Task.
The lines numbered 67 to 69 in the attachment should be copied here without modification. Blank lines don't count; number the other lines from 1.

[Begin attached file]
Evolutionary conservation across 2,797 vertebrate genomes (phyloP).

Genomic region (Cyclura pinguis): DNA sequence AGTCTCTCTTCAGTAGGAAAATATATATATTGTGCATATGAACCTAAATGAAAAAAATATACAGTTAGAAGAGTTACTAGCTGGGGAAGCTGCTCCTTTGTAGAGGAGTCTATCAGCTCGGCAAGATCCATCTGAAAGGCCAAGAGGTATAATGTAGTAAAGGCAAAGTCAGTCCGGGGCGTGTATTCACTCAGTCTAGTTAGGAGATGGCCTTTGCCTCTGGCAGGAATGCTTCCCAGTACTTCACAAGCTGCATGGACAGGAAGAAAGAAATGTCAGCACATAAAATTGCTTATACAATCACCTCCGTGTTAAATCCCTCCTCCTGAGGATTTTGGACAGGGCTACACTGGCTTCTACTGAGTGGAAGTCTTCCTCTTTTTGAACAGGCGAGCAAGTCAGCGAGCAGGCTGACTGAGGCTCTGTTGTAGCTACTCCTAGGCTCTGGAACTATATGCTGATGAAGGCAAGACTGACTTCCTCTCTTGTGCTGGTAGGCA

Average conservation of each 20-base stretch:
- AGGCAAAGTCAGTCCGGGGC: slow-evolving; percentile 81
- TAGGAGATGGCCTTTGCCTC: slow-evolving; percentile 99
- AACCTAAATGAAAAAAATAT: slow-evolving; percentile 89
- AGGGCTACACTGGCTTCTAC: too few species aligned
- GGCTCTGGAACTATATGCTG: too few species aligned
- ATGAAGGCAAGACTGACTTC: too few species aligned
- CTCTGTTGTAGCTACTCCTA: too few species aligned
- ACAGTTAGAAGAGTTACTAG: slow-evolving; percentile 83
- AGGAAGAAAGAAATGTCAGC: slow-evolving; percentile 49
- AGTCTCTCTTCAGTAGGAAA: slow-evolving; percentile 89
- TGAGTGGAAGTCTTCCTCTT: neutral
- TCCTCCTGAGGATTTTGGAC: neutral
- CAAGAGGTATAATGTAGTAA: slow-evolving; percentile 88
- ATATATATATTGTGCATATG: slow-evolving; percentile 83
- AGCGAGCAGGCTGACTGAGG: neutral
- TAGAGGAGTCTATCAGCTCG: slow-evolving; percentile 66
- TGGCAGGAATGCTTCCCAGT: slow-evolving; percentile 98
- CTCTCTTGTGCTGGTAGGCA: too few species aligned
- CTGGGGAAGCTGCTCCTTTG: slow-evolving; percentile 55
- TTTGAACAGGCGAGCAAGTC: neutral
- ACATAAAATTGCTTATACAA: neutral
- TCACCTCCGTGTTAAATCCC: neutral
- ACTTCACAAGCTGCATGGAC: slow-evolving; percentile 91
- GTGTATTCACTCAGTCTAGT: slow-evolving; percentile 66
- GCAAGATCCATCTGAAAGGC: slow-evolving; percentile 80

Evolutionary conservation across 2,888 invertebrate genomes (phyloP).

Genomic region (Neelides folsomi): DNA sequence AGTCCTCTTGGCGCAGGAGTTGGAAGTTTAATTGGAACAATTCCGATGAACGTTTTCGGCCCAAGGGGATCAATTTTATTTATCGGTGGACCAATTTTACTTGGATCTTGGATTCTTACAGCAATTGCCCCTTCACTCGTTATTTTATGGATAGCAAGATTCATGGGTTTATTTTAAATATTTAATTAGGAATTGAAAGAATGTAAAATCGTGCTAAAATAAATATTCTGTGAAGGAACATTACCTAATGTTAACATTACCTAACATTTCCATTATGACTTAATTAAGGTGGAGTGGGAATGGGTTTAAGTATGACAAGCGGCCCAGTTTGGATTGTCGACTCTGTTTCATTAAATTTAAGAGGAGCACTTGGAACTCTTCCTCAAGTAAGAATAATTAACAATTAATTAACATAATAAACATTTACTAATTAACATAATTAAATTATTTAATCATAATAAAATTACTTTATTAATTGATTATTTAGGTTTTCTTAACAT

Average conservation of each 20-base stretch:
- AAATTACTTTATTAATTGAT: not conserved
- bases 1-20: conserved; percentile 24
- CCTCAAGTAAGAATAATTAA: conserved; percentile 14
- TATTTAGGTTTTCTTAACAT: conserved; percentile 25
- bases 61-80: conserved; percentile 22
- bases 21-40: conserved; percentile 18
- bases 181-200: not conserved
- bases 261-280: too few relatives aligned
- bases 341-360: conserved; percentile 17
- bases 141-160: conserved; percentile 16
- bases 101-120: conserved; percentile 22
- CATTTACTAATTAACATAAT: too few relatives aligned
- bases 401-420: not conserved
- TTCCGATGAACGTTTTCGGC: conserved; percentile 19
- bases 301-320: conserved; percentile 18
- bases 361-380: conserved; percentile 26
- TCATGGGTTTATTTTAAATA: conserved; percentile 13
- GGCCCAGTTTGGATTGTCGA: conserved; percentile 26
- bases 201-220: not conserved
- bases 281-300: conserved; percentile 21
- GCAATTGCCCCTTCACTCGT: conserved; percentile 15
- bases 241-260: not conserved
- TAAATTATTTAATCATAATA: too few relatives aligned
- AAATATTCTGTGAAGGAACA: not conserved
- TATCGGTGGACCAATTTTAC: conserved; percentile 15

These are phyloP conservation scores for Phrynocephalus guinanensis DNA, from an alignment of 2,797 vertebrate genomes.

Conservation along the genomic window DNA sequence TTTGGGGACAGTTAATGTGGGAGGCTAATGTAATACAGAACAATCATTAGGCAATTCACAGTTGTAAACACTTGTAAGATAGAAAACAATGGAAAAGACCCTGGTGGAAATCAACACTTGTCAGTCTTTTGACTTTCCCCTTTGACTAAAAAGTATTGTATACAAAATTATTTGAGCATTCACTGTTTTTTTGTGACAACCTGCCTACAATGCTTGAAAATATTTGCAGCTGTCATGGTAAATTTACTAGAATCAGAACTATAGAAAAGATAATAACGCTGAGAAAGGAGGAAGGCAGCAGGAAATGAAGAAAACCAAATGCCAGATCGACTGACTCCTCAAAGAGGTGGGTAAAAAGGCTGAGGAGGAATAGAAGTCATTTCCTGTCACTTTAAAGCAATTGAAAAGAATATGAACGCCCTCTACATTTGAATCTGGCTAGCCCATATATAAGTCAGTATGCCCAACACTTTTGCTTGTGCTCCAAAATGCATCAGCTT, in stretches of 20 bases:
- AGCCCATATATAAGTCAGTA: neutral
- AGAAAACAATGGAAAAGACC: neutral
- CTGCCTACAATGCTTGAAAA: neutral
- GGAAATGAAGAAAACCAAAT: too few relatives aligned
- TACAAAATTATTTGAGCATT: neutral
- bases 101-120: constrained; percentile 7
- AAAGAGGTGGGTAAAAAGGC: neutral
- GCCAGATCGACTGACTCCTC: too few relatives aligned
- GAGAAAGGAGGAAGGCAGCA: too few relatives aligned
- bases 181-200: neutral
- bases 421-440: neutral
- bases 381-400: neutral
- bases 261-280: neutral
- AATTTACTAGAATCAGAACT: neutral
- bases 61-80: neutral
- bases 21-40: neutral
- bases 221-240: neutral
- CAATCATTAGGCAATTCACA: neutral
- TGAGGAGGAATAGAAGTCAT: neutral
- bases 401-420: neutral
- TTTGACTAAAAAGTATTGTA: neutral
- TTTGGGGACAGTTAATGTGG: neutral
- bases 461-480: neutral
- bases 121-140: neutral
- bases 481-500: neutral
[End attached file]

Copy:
- GAGAAAGGAGGAAGGCAGCA: too few relatives aligned
- bases 181-200: neutral
- bases 421-440: neutral